WHEN SHOULD YOU PRUNE?
It’s wrong to think that effective pruning can be done at any time. As a general rule of thumb, avoid pruning any flowering shrub in late summer or autumn because this can stimulate tender new growth, which is susceptible to damage by cold temperatures.
SPRING FLOWERING SHRUBS,
such as forsythia, purple sandcherry, flowering almond, lilac and mockorange, bloom on the previous season’s growth, sometimes referred to as “old wood.” In other words, the flowers we see this spring actually developed on the plant late last summer. For maximum flower production next year, prune spring flowering shrubs immediately after blooms fade.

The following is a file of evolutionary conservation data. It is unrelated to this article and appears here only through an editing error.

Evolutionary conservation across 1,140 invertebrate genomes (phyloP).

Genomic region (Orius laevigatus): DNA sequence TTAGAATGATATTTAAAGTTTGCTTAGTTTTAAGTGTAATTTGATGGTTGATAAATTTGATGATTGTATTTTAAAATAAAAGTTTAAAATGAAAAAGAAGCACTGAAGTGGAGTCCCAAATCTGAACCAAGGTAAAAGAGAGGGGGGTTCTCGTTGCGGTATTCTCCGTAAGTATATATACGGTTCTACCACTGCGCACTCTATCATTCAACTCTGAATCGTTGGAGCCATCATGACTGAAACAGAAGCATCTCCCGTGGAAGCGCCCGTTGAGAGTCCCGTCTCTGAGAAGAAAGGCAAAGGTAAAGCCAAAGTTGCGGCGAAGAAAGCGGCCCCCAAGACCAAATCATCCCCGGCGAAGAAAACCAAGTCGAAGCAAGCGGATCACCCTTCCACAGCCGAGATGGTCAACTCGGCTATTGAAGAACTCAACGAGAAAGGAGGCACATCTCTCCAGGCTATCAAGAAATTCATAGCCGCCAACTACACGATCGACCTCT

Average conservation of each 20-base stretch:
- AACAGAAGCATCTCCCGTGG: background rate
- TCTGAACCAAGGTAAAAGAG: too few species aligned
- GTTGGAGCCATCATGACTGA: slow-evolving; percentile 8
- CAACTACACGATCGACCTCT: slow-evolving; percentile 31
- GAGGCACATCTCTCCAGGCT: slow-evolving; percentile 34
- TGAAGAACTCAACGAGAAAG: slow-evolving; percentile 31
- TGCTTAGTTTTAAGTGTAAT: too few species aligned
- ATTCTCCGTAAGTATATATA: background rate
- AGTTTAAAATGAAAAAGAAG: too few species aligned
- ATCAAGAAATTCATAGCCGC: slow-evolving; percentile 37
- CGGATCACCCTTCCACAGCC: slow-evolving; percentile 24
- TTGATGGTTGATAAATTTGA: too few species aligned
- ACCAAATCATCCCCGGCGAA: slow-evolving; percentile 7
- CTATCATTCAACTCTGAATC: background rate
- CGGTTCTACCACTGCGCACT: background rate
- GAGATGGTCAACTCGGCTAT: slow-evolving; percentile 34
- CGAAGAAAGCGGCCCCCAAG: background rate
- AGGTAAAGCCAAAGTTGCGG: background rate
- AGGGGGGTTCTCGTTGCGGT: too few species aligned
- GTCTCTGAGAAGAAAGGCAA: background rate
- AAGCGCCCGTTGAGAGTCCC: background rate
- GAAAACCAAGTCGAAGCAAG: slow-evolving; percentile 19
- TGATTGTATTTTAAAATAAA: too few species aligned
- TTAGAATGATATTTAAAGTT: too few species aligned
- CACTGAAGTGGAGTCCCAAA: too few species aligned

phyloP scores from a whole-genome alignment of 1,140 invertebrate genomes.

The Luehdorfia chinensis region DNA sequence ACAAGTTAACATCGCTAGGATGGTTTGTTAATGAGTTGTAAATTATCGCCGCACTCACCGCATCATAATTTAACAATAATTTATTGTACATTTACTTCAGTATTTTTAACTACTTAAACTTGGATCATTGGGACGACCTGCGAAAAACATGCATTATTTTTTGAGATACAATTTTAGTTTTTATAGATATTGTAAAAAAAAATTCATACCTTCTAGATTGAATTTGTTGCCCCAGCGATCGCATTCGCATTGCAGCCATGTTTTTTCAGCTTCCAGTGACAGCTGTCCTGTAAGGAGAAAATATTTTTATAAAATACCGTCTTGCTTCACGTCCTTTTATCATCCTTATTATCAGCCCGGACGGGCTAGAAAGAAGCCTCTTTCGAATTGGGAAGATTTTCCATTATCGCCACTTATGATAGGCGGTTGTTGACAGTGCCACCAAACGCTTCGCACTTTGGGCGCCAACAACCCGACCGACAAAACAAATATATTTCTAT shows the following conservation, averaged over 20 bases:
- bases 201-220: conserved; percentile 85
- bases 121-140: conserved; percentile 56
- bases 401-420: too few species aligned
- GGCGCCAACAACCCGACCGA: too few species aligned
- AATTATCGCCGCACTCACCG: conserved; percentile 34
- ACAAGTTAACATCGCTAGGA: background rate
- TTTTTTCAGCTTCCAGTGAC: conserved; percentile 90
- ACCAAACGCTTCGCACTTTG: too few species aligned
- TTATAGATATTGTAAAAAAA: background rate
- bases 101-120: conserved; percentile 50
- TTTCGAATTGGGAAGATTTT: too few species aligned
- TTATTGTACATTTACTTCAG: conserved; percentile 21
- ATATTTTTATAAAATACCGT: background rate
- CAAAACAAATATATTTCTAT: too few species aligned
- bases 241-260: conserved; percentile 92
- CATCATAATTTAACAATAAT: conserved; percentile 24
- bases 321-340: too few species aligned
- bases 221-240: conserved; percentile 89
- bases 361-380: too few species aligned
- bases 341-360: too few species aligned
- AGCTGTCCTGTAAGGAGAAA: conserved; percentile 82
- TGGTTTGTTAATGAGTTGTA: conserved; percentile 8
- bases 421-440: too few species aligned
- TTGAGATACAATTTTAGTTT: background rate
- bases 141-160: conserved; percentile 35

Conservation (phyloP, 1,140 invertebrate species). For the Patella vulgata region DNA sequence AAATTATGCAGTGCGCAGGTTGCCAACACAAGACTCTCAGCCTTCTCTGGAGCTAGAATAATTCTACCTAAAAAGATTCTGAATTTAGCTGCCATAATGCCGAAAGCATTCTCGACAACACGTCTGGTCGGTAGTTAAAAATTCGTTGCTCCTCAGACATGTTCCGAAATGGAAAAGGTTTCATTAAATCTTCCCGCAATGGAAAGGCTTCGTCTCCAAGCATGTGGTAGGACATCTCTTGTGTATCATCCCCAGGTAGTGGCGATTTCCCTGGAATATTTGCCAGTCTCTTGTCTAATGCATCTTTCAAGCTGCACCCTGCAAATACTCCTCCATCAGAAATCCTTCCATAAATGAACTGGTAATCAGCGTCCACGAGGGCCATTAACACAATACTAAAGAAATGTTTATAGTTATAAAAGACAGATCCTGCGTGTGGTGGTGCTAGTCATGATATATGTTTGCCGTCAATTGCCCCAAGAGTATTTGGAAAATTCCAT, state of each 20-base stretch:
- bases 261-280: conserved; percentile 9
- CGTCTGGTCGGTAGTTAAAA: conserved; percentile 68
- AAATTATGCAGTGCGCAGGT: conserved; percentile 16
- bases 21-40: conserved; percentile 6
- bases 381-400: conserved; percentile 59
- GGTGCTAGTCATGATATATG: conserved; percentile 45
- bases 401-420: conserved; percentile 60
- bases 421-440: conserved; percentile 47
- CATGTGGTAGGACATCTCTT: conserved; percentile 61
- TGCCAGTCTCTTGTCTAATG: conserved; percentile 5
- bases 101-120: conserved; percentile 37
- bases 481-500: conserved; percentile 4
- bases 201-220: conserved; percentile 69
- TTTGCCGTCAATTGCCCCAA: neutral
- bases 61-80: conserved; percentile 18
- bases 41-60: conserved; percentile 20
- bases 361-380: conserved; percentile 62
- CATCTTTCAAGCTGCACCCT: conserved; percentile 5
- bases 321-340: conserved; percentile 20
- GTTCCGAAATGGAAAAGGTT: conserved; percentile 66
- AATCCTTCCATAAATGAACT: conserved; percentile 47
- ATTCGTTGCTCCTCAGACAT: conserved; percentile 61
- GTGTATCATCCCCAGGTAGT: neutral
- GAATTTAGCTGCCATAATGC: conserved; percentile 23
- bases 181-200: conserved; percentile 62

SUMMER AND EARLY AUTUMN FLOWERING SHRUBS,
such as butterfly bush, Peegee hydrangea, roses and rose of Sharon, bloom on the current season’s growth or “new wood,” which means flowers have developed since growth started that spring. These plants should be pruned just as growth starts in early spring before buds form.
Pruning Hydrangea paniculata to an outward-facing bud (reference step 3 on next page).